Posts Tagged ‘skin’

Tips & Tricks (1)

Friday, January 30th, 2009

So what have we found to help in the last few days?

1. Feeding him before changing his nappy means that he’s much more relaxed, and is quite happy to lie there and gaze at his mobile, whilst dad deals with the other end

2. Warm romper suit = good; cold romper suit = bad. For the martial artists in the audience, this is the same as the difference between a really cold keikogi and one that’s, well, not cold. Romper suits, being tiny, can be shoved under your t-shirt for a few minutes while you’re changing baby, and then aren’t quite such a shock when you have to wrestle baby’s little limbs into the sleeves and legs!

3. If you’re expecting a baby, you’ll hear lots about “skin-to-skin” contact with your baby. They love, it gives that warm fuzzy feeling inside – everyone’s happy. :)

4. You’ll also be told that when you take a nappy off, the baby’s quite likely to wee everywhere. This is no joke. We’ve got an old flannel handy, which we quickly drape over the danger area. We learnt this after he had wee’d on the floor, the clean nappy, dad, and (funniest of all) his own face.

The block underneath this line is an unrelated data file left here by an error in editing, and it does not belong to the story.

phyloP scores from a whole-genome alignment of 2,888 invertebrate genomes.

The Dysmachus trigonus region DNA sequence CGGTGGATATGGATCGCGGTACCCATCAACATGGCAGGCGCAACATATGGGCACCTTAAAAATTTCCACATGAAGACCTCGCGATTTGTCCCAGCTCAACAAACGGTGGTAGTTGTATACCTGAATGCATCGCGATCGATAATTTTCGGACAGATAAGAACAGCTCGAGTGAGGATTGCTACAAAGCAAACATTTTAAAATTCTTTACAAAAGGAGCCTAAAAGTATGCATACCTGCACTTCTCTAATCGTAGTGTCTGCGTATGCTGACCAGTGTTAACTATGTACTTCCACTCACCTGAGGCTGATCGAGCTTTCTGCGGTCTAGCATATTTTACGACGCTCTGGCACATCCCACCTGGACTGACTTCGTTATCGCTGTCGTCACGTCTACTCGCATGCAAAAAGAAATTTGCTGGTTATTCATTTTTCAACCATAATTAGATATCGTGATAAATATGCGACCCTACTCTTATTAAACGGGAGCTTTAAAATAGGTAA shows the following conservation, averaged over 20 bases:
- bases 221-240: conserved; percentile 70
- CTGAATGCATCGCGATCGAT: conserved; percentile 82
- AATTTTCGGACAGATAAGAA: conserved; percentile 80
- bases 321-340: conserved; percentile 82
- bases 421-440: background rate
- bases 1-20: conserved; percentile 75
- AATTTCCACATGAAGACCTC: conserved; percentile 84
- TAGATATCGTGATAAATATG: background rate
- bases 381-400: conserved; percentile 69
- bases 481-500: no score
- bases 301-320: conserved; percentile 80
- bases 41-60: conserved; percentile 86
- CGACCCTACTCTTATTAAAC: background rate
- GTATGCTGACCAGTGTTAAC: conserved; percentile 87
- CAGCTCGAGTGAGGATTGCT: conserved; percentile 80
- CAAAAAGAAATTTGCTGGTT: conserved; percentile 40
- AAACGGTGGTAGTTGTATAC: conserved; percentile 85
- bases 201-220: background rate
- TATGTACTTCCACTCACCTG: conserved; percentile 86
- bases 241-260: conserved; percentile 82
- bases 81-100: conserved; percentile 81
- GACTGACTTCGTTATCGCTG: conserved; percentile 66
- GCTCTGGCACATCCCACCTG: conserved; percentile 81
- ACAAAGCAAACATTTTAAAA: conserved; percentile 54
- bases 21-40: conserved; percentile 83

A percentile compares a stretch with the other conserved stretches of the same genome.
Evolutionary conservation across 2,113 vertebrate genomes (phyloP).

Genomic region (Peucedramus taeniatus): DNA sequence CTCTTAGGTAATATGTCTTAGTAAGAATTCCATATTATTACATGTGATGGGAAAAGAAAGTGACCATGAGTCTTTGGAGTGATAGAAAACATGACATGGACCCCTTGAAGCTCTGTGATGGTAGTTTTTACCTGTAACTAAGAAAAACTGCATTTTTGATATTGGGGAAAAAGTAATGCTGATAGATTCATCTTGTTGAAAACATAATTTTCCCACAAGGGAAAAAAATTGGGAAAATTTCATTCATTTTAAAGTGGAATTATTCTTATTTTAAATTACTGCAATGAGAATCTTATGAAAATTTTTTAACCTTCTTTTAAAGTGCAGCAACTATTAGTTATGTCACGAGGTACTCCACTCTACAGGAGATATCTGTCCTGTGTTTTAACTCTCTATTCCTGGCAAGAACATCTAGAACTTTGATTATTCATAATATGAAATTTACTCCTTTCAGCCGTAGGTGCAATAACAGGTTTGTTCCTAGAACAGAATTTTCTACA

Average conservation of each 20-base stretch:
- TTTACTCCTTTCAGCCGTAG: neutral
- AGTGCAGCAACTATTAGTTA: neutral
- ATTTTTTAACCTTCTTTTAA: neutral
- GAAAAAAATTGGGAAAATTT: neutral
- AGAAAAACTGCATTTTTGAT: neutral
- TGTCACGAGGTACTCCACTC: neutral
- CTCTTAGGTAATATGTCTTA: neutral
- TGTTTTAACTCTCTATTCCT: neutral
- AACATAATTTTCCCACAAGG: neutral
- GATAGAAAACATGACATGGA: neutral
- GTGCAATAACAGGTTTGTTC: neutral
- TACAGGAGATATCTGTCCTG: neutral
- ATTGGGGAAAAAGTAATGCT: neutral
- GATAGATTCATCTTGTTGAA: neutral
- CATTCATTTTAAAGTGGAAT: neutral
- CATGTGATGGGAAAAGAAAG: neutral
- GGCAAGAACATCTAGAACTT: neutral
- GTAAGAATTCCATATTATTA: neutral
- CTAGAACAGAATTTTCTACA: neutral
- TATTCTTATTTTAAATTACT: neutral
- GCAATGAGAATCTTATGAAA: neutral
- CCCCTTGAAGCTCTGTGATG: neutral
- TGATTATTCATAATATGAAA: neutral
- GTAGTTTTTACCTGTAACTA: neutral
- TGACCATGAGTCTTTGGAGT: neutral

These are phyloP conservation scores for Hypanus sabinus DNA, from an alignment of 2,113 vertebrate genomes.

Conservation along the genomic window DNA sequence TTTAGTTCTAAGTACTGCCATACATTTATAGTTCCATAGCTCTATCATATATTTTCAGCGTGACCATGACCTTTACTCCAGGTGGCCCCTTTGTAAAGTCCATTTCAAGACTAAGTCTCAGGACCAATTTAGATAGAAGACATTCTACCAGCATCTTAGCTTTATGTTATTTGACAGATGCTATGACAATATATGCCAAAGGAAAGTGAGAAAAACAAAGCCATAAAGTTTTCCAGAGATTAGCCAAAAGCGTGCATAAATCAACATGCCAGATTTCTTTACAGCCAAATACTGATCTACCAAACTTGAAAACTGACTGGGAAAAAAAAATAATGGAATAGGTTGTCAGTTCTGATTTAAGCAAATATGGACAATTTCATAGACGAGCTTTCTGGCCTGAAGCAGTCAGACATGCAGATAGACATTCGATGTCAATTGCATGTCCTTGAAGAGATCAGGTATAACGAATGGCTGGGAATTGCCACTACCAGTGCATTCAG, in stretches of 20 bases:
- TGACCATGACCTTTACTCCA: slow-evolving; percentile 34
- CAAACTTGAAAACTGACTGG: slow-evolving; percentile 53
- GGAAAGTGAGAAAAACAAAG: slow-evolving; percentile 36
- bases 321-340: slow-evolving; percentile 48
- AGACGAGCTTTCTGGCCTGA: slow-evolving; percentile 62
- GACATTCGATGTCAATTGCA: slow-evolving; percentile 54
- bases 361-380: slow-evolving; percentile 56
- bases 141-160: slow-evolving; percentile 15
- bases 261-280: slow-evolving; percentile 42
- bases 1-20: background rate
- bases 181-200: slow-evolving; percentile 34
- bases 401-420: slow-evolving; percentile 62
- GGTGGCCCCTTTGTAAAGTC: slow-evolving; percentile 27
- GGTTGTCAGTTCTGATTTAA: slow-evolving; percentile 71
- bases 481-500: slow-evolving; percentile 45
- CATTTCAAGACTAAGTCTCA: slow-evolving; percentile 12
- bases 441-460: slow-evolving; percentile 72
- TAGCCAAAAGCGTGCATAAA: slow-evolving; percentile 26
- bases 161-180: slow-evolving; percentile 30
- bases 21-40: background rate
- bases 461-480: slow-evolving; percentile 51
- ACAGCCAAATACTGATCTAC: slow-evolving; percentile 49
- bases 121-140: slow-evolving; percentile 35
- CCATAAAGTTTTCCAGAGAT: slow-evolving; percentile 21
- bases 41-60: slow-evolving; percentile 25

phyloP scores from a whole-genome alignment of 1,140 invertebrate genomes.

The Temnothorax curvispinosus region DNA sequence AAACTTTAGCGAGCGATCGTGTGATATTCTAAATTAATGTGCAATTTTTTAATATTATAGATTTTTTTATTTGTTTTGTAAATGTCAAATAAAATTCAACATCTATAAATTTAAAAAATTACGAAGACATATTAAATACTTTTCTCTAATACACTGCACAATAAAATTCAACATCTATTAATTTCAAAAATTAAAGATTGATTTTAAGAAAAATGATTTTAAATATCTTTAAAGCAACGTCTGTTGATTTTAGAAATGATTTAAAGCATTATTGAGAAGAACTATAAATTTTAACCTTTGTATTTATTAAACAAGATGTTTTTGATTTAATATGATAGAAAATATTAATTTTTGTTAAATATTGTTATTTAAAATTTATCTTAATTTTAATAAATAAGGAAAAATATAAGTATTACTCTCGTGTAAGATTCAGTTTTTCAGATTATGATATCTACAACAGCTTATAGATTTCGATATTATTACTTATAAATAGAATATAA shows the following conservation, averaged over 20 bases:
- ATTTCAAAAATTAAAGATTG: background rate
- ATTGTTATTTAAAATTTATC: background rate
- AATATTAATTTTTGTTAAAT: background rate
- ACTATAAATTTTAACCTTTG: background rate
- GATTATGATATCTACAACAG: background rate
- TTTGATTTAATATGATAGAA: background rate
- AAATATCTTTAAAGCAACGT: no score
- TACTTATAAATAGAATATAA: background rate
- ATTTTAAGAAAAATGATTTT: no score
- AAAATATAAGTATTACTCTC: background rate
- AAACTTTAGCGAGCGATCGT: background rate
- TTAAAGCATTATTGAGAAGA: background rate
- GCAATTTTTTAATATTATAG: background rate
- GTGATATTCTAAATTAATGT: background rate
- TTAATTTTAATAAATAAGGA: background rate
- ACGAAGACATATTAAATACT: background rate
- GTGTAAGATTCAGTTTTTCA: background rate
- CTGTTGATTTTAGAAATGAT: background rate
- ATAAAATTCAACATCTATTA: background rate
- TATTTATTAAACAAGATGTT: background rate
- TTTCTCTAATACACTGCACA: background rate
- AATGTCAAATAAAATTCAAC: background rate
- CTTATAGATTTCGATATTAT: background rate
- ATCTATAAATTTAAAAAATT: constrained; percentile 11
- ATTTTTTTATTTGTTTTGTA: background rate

5. It is important that you recognise your baby’s poo-face, and the difference between “active” and “complete”. Removing a nappy before its done with can be bad news for your carpet (where you might be changing him during the middle of the night… !). Eeek.

6. If you can avoid changing them during the middle of the night, do so. Basically, if you’re baby’s not complaining, then think twice. You’re tired, baby’s tired, and no-one want the hassle. A little empathy will help  -  imagine yourself in bed, 03h. You wake up a bit peckish, so you go and have a bowl of bran flakes, and go back to bed. Moments later, someone has undressed you, and is holding you by your ankles at 45-degrees. Wet cotton balls are hastily wiped around your bare butt, and then you are dressed in new (possibly COLD) clothes. Now go back to sleep.

7.  Projectile vomiting is a) real, and b) can be quite a shock. Don’t drop your baby. Get ready for lots of mopping up, rinsing of clothes / carpets / curtains / blankets / cushions / etc!